A few minutes west is Belle Meade Plantation (615-356-0501 or www.bellemeadeplantation.com),  5025 Harding Rd. This 1853 mansion was once a thoroughbred horse breeding center. Guides dress in period costume and give history on the home, the area, and the Civil War. Admission is $11 for adults, $5 for children. (Tip: Check out our Belle Meade Bicentennial story within the Homes & Plantations topic; see the bottom right column of this page). 

The Hermitage (615-889-2941 or www.thehermitage.com), 4580 Rachel’s Lane, is a Greek Revival mansion that was the home of President Andrew Jackson. It is furnished to appear just as it did in the 1930s when Jackson returned from his second term. For an additional fee you can tour the grounds by horse-drawn wagon. Admission is $14 for adults, $6 for children.

The Hermitage is an impressive Tara-like building; it was the home of President Andrew Jackson.*

The Parthenon (615-862-8431 or www.parthenon.org), 2600 West End Ave., is an impressive full-scale replica of the real Parthenon in Athens. It was built in Centennial Park for Tennessee’s Centennial Exhibition in 1897. An art gallery is joined by a 42-foot statue of the goddess Athena, reportedly the “tallest indoor sculpture in the Western world.” Admission is $5 for adults, $2.50 for children.


Nashville's Parthenon looks just like the "real thing" in Athens. Inside is a huge statute of the Greek Goddess Athena.*

Nashville Family Fun

The Adventure Science Center (615-862-5160 or www.adventuresci.com), 800 Fort Negley Blvd., is good for a few hours of entertainment and fun education. A new $20 million planetarium is under construction. Admission is $9 for adults, $7 for children.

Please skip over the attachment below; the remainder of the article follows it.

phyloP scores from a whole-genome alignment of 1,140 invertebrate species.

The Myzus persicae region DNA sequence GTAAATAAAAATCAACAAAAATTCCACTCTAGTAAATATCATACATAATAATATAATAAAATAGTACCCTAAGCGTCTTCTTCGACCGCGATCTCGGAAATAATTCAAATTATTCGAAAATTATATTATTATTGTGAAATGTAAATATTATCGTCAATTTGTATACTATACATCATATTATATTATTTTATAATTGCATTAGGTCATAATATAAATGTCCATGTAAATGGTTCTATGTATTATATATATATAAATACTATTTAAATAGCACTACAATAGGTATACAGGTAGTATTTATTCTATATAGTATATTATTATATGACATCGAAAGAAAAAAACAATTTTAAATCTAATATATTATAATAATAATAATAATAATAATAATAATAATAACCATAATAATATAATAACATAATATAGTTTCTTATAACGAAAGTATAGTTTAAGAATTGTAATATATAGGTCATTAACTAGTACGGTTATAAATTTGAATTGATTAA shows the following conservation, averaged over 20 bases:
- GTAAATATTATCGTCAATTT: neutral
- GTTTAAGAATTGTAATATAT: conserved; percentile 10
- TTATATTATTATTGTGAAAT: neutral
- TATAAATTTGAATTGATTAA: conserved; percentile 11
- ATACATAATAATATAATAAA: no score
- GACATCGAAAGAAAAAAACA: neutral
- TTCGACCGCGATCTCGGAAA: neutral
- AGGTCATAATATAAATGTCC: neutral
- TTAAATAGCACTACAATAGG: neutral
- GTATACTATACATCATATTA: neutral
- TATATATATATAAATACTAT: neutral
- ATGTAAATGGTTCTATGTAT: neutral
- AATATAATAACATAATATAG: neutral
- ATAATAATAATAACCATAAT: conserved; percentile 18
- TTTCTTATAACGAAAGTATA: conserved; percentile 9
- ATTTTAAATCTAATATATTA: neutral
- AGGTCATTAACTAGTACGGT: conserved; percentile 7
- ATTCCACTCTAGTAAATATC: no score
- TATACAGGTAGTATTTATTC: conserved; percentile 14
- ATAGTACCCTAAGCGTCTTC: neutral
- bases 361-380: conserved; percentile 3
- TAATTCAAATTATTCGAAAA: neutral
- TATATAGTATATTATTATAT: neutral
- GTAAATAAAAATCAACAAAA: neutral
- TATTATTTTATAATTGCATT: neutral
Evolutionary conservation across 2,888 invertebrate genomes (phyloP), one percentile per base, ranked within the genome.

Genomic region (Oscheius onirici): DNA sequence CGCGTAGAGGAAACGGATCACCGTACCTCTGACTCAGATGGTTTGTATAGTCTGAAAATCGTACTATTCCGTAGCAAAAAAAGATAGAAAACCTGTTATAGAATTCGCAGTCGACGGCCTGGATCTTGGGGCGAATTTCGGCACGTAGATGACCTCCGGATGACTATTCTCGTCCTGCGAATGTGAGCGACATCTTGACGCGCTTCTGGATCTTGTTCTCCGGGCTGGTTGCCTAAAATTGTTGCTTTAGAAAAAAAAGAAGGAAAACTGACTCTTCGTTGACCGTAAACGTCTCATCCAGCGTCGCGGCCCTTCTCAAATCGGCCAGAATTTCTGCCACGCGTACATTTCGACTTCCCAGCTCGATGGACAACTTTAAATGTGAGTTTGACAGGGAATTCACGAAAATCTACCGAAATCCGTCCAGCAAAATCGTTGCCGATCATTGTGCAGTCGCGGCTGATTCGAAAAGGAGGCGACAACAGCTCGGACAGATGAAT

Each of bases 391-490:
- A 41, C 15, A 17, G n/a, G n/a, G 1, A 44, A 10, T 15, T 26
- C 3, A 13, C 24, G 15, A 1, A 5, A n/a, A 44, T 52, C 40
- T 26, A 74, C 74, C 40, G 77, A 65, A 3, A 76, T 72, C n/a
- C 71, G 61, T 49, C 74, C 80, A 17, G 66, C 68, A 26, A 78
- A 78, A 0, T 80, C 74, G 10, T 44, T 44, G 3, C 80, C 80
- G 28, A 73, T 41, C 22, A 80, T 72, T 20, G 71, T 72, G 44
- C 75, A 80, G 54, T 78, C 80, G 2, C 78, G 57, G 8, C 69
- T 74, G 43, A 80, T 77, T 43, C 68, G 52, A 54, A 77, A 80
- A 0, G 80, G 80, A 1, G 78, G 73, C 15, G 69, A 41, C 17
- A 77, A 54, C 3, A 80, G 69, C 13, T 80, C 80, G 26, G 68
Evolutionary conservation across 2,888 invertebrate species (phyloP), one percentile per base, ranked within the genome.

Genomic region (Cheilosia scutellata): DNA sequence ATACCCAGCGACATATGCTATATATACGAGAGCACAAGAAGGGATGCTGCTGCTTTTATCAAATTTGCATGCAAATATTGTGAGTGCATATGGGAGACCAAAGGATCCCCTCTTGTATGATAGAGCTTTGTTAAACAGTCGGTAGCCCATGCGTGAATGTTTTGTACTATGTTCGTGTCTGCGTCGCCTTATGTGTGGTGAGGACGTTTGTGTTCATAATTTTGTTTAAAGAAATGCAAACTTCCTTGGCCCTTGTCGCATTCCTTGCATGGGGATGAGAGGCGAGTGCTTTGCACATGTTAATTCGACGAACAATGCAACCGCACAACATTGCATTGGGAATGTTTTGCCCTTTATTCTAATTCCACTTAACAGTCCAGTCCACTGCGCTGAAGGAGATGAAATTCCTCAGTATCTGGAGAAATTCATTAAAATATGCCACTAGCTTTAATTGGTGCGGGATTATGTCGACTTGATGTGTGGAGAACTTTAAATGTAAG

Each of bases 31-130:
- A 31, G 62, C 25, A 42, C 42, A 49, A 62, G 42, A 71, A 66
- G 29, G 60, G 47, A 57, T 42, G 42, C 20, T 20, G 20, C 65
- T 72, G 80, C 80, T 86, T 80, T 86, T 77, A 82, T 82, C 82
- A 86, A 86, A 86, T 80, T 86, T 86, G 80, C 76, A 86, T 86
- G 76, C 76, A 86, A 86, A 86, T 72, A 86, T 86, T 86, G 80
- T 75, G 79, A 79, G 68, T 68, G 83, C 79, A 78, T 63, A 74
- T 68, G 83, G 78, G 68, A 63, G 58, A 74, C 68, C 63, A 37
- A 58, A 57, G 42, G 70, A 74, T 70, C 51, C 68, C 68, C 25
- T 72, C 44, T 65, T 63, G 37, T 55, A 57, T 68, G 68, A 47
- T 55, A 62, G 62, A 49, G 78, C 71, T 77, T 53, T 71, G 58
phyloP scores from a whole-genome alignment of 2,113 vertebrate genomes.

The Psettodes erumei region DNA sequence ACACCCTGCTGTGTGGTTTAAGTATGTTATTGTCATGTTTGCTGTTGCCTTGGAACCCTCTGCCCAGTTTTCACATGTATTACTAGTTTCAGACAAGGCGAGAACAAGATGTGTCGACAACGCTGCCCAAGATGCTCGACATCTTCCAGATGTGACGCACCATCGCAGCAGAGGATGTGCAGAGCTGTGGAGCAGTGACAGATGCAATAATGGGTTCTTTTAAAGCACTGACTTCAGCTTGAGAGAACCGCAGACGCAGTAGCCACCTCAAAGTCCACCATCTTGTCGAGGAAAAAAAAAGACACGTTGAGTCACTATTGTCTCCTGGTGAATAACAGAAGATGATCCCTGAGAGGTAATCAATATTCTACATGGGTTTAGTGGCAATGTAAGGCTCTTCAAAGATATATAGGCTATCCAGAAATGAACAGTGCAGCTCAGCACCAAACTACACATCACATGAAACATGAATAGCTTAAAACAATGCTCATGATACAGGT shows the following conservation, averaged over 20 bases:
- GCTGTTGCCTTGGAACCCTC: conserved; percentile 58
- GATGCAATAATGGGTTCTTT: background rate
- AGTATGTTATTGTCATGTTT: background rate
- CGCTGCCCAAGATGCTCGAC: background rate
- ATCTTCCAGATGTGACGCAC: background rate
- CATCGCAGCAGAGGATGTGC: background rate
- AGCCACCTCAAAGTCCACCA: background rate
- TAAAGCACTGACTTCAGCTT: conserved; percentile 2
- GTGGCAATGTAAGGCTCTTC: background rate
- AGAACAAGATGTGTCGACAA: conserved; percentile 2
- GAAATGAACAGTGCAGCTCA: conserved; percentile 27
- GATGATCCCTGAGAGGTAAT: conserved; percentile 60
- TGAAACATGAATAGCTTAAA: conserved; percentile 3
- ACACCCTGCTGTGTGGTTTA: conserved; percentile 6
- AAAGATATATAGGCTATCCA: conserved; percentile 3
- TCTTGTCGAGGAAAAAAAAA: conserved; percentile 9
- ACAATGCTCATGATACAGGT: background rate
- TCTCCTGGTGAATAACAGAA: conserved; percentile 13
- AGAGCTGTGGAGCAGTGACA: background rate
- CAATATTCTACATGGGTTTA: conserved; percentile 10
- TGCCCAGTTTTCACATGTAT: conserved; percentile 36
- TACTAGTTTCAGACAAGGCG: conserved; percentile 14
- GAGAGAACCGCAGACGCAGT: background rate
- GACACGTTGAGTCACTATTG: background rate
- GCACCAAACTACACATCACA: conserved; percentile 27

The Centennial Sportsplex (615-862-8480 or www.nashville.org/sportsplex), across the street from Centennial Park at 222 25th Ave. North has a public ice skating rink. Admission is $8 for adults, $7 for children including skate rental.

Nashville Zoo (615-833-1534 or www.nashvillezoo.org), 3777 Nolensville Rd., is made up of natural-looking habitats instead of cages, with plenty of room for the animals to roam. The playground — a wonderland of towering wooden structures with stairs and rope netting to climb — is the best in the city. Admission is $13 adults, $8 for children.

You'll find lots of critters to peruse at the Nashville Zoo.*

Parks: The Parthenon in Centennial Park is a good attraction for the whole family, with a museum, playground, duck pond, and train engine to explore. Or, for warm months, bring a bathing suit and head to the free fountains at Bicentennial Park, next to the Farmer’s Market near downtown at 170 1st Ave. North.

Water Parks: Two water parks include the lakeside Nashville Shores (615-889-7050 or www.nashvilleshores.com), 4001 Bell Rd., Hermitage, or the more modest Wave Country (615-885-1052 or www.nashville.gov/parks/wave_country.htm), 2320 Two Rivers Pwy.

Admission is $21.95 for adults and $16.95 for children at Nashville Shores, $8 for adults, $6 for children at Wave Country.

For More Information

The Nashville Convention and Visitors’ Bureau runs an excellent Web site at www.musiccityusa.comMoney-saving coupons are posted on the site and the bureau sells a Music City Total Access Pass for $35. This covers admission to any four major attractions plus the Parthenon.

Find good information on the local park system at www.nashville.gov/parks/index.htm

The most thorough guidebook for the city is the Insider’s Guide to Nashville. The latest edition came out in January 2007.

Nashville resident Tim Leffel, a NATJA Grand Prize winner for 2006, is author of several books, including Make Your Travel Dollars Worth a Fortune. He has been writing for a variety of publications for 15 years and is a columnist for Transitions Abroad magazine. He is contributing editor at HotelChatter.com and serves as editor of PerceptiveTravel.com.

All photos on this page are owned, copyrighted and used with permission of the Nashville Convention & Visitors Bureau. Please do not link to these photos nor copy.